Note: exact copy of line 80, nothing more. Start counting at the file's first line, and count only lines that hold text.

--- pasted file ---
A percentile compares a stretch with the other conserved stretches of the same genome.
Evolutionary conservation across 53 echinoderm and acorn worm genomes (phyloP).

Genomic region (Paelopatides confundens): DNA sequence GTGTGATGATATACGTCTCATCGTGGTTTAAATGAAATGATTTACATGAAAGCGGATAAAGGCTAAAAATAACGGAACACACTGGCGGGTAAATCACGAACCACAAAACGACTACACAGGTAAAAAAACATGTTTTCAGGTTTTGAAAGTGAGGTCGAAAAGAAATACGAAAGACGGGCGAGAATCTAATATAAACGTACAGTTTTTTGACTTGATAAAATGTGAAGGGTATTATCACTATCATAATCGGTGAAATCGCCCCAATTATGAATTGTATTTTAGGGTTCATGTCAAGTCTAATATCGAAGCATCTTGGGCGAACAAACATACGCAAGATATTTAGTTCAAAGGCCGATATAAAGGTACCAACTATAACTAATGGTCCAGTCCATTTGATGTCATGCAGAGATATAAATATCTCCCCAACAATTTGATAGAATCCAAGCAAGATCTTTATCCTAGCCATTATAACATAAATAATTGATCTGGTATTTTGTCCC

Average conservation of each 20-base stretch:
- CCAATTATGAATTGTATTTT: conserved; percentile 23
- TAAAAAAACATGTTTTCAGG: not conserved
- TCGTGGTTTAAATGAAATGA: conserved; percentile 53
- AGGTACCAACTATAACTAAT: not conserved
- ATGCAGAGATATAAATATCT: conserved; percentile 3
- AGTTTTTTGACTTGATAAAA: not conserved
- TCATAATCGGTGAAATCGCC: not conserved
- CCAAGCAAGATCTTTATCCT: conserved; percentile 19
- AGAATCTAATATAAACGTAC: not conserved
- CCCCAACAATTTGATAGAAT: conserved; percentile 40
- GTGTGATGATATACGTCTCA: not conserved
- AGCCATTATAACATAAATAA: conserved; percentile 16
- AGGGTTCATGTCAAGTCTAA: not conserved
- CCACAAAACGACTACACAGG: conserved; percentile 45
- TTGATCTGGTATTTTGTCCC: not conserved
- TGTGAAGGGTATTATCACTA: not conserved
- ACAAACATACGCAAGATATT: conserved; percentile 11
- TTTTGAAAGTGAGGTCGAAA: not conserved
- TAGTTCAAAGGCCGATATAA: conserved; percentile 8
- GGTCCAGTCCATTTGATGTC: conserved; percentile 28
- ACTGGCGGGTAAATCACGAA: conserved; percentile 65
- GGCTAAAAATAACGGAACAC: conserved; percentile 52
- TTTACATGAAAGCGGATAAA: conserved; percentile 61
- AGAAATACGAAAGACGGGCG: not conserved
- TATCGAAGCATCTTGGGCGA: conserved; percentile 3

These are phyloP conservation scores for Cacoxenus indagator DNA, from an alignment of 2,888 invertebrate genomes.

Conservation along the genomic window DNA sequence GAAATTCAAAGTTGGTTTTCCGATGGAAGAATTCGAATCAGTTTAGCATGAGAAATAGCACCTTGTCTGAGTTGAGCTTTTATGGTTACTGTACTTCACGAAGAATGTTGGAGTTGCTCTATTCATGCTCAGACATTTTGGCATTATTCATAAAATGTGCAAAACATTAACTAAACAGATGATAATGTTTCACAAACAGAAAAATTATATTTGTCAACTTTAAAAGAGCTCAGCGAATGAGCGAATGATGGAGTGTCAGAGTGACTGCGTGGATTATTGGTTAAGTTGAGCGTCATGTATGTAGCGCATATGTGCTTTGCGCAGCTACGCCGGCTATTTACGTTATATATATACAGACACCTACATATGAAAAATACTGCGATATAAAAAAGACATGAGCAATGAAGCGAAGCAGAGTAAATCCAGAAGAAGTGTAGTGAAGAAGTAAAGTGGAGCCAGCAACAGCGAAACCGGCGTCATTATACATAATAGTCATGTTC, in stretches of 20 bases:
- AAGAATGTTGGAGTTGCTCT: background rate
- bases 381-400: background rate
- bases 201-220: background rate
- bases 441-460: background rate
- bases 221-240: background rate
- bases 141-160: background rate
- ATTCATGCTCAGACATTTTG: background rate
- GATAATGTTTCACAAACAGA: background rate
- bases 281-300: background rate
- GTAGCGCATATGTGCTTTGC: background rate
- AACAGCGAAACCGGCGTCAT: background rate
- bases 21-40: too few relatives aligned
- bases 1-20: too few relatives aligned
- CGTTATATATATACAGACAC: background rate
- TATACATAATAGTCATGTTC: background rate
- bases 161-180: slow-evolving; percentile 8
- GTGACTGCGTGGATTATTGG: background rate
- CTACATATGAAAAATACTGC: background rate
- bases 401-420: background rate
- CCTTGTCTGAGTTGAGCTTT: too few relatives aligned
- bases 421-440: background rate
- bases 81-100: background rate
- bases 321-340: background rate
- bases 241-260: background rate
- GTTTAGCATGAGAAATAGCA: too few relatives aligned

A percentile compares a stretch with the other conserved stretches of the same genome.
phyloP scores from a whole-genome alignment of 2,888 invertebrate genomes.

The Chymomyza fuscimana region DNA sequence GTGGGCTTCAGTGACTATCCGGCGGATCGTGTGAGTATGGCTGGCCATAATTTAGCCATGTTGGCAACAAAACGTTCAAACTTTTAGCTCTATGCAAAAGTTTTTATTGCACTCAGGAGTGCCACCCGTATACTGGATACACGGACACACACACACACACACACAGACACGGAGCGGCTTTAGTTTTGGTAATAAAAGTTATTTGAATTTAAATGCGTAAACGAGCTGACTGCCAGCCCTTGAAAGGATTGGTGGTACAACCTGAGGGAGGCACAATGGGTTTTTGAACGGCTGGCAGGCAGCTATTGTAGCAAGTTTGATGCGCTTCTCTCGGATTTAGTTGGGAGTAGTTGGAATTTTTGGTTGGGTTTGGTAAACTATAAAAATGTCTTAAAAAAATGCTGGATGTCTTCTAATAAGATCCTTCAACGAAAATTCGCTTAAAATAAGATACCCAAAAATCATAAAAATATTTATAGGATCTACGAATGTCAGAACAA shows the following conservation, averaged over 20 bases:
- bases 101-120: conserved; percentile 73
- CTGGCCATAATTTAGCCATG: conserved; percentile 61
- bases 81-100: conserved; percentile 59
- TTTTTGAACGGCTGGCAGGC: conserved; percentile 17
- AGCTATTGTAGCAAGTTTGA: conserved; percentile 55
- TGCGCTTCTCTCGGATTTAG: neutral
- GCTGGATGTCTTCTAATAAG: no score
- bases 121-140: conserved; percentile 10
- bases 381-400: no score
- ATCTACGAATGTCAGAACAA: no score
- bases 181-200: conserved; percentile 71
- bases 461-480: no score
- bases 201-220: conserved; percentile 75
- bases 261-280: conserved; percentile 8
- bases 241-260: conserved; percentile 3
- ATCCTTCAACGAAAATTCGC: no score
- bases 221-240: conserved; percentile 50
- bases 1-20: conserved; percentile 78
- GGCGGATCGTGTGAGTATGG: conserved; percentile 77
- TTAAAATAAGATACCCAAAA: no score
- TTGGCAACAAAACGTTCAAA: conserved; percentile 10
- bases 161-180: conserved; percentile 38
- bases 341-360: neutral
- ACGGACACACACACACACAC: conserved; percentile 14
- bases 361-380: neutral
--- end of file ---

- TTGGCAACAAAACGTTCAAA: conserved; percentile 10